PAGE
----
When Igor and Vlasta ask us to go to the Tatras Mountains, we pack. What better way to see the central region of Slovakia than thru the eyes, and with the support, of two locals. I had read an editorial from a Dutch man criticizing tourism in Slovakia for having neither basic information translated nor English trained staff. I expected travel in the Tatras, an area he specifically cited, to be difficult without our Slovak safety net. We were glad to be with our friends and not to have the stress of traveling in a country where English is spotty. But most necessary information was translated into multiple languages. Spoken English was a different story, and dealing with our hotel staff was difficult. Still, I would not shy away from this area of the world for fear of the language barrier.
The Tatras are a 35 kilometer long range of jagged peaks which cut an east to west swath north of the city of Poprad. Given their small footprint, stuffed with a variety of tourist attractions, it feels a bit like an alpine Disney World – a little magic kingdom rising from the plains around Poprad. From Poprad a sleek and modern electric train whisks you up and to the most posh of the base villages, Stary Smokovec. The Grand Hotel appears a perfect and convenient, albeit more expensive, choice wedged between the mountain base and the train stop. It is easy to switch trains east to the small village of Tatranska Lomnica, where we maintained our weekend base, or to stay on-board to the western town of Štrbské Pleso, a classic alpine fun land. The highest peak is a low 8710 feet elevation (2650 meters) which makes this area an easy acclimation before hiking.
Our hotel, the Hotel Sorea, is a 1970s communist resort style hotel, perhaps a bit past its prime but more than serviceable given the attractions of this region will keep you outside. For 70 Euro per night we received a double room, two electric train passes, and a half board (breakfast and dinner) for us both.
Throw in the mountain views, and you can ‘t beat this deal. Lunch is best in the many choices in the towns which dot the mountain base.
Tatranska Lomnica is the start point for several high alpine hikes so a convenient overnight for hikers. We planned to ride two gondolas above the village to start our hike. However, high winds closed the second gondola making the planned hike not feasible. Igor and Vlasta had a backup plan which involved hopping the electric train to Stary Smokovec and taking the funicular up to the trail head. By mid morning, we were underway. Hiking in the high Tatras, due to the relatively low altitude, is a warm pursuit during a sunny summer day. I planned for the nearly always cool days of the high altitude Rockies before realizing I was a bit overdressed to the temperatures. Both regions share beautiful mountain scenery; jagged mountain peaks,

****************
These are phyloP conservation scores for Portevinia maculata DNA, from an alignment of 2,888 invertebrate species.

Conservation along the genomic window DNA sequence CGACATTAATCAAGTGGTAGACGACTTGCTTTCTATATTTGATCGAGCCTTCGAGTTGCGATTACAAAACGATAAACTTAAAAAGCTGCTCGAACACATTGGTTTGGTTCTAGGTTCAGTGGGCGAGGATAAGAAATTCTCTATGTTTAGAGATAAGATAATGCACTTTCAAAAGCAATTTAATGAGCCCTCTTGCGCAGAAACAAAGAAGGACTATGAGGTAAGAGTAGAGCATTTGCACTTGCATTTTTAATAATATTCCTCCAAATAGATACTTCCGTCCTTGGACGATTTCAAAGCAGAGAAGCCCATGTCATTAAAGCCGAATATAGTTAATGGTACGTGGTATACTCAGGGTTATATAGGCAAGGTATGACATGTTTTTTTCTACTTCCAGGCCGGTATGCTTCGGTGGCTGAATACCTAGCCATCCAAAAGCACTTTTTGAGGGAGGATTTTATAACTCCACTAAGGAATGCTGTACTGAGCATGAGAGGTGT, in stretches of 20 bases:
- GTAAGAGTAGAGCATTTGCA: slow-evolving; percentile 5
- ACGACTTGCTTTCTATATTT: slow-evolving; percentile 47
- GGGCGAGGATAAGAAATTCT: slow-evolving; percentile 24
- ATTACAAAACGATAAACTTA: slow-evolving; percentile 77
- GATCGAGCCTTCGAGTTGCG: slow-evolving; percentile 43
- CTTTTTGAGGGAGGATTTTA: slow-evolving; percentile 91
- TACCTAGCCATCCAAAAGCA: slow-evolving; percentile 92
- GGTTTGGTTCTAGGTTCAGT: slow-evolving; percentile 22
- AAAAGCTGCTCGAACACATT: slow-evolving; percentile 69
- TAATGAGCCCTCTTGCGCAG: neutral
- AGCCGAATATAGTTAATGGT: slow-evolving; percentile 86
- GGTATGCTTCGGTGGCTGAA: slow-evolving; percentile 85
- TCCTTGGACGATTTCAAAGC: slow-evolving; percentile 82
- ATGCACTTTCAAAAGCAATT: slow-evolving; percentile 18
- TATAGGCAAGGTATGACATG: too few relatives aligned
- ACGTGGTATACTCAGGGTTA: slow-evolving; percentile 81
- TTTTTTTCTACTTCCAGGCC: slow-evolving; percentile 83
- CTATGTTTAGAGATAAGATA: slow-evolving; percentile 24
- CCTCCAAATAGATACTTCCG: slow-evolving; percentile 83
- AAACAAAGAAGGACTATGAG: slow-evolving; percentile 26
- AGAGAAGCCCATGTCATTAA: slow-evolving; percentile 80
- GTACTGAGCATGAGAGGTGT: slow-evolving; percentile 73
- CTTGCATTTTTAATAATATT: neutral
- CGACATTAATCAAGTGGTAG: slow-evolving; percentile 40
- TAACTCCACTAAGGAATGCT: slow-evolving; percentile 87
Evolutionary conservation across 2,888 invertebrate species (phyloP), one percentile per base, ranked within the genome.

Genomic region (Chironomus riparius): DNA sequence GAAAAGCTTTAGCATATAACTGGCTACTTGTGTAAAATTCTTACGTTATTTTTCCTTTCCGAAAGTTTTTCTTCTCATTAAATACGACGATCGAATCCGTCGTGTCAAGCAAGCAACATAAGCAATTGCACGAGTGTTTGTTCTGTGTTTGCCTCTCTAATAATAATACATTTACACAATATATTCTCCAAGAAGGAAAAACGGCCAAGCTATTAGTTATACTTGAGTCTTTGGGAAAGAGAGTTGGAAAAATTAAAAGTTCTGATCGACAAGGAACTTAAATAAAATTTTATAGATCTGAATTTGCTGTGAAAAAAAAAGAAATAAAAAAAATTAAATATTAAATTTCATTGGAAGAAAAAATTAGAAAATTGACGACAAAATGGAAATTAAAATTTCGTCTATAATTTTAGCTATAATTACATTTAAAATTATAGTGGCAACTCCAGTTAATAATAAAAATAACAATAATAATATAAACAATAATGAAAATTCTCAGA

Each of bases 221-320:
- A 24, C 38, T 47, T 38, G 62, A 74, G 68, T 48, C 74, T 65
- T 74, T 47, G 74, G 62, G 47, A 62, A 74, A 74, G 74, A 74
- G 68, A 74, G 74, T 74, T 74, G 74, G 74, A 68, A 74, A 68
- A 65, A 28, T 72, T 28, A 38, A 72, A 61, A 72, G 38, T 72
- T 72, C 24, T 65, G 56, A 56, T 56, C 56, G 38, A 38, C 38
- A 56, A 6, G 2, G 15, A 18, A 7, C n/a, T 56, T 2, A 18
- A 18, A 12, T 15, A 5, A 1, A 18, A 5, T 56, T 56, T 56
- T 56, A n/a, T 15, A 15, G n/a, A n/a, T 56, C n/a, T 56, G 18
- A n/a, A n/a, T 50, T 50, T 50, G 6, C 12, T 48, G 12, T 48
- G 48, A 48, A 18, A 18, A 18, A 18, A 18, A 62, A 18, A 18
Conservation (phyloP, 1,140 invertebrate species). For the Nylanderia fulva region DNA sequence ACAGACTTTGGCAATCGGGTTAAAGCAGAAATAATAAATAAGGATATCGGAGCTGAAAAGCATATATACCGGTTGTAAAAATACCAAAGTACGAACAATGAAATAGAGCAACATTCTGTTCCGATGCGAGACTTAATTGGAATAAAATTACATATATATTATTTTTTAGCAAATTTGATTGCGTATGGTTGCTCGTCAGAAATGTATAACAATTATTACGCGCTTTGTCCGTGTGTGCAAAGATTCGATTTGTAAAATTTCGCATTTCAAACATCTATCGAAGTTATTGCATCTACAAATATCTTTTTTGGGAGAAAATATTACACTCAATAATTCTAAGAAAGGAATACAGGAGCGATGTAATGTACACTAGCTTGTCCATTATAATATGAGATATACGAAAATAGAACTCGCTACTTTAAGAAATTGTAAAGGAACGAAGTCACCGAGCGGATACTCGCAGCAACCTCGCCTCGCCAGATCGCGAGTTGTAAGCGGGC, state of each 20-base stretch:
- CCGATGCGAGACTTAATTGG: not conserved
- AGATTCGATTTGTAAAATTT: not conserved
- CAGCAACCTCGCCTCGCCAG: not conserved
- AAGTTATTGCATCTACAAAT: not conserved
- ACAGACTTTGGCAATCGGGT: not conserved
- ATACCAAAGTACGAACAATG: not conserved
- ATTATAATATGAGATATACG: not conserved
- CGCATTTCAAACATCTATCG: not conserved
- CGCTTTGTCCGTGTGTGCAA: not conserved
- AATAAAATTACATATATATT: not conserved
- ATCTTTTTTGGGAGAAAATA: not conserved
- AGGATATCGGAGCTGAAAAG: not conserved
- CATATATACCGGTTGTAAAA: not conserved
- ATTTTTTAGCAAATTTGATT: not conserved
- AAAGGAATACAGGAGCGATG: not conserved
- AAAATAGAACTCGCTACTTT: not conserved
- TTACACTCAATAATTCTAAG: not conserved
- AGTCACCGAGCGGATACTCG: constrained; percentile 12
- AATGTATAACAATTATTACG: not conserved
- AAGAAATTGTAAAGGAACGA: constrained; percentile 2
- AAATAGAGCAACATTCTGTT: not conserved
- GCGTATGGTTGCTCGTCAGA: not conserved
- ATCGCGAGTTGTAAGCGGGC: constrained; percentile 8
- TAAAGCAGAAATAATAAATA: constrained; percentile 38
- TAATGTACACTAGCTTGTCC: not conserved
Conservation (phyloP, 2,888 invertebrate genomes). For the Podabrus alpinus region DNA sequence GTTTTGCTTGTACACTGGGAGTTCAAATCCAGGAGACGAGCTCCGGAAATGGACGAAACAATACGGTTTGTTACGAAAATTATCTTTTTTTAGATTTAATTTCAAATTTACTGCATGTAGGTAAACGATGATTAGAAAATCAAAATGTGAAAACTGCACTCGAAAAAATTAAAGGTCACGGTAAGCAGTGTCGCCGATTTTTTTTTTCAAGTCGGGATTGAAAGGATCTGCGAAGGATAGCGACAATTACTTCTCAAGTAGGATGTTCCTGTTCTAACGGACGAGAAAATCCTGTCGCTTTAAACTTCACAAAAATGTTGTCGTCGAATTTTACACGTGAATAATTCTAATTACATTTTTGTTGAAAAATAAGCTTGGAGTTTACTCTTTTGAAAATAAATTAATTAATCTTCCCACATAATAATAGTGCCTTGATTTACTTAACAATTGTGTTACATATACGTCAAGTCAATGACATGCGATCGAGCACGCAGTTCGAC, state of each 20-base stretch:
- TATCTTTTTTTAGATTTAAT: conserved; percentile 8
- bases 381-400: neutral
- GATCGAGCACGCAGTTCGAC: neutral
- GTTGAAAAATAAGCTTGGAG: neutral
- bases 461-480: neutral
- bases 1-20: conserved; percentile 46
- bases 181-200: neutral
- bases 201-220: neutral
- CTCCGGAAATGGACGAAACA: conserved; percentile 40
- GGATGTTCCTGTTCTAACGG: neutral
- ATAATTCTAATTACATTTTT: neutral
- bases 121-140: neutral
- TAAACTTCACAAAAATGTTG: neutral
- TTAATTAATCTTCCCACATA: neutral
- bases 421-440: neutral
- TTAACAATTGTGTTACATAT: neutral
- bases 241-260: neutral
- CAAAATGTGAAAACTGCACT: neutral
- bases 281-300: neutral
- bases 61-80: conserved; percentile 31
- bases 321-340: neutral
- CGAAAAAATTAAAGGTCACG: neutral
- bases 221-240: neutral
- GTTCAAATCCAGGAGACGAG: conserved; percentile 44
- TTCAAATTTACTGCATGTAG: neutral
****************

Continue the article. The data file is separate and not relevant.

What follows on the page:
remote valleys, and crystal clear lakes. We followed the well-marked trails a few hours to a hut on an alpine lake high above the valley. This well-traveled hut served a typical Slovak menu of sauerkraut soup, goulash and beer – all schlepped up the boulder strewn trail piled high on the backs of young men. Watching them, I reminisced about the sorry jobs most of us had in our youth – although this seemed, perhaps, the sorriest of all. We all made it up and down, and then basked in our accomplishment over a cake and coffee in Stary Smokovec.
Day two we strolled in the village of Štrbské Pleso. We could have been in Keystone or Vail or any of the planned Colorado ski resorts – bungee jumping, live music, and goulash cook offs played out beneath the grass-covered ski runs. Vlasta excitedly told me they had announced a song I would know – a “country song”. You can’t live in Colorado without recognizing the opening guitar riff of John Denver’s “Country Road”. For the first time in a long time, I felt a lump in my throat. Had it been “Rocky Mountain High”, I would have wept. It was a lovely, perfect weekend. But nothing can replace the spot Colorado holds in my heart.
In the evening, we dashed down to Poprad to walk the main square and the cobbled village of Spisska Sobota. The town was quiet during this summer Friday evening. The 500-year-old villages will always hold an allure to an American used to our much more modern cities. Igor explained the shape of the square along with the positioning of the church all pointed to its German origins. Poprad was a surprising pleasure.
Our last day, we drove to the walled city of Levoca to peek in the church and laze around the small square. We put a tick mark next to this locally famous city inaccessible by train. Halfway home, we stopped in the UNESCO world heritage designated village of Vlkolinec, perched on a hilltop – colorful small wooden houses overlooking the green rolling hills of the lower Tatras range.
There is so much to see and do across Europe, I doubt I would include this area in a “top 10” list of places to visit. I would also not recommend it as a destination for a novice or less confident traveler. But for those adventurous travelers ready and willing to explore off the beaten path, it is an interesting and charming part of the world. We are lucky to live in an area which allows us these lesser known treats. Cobbled together these sites made for a perfect weekend across this relatively unexplored part of Central Europe.
Categories: Central/Eastern Europe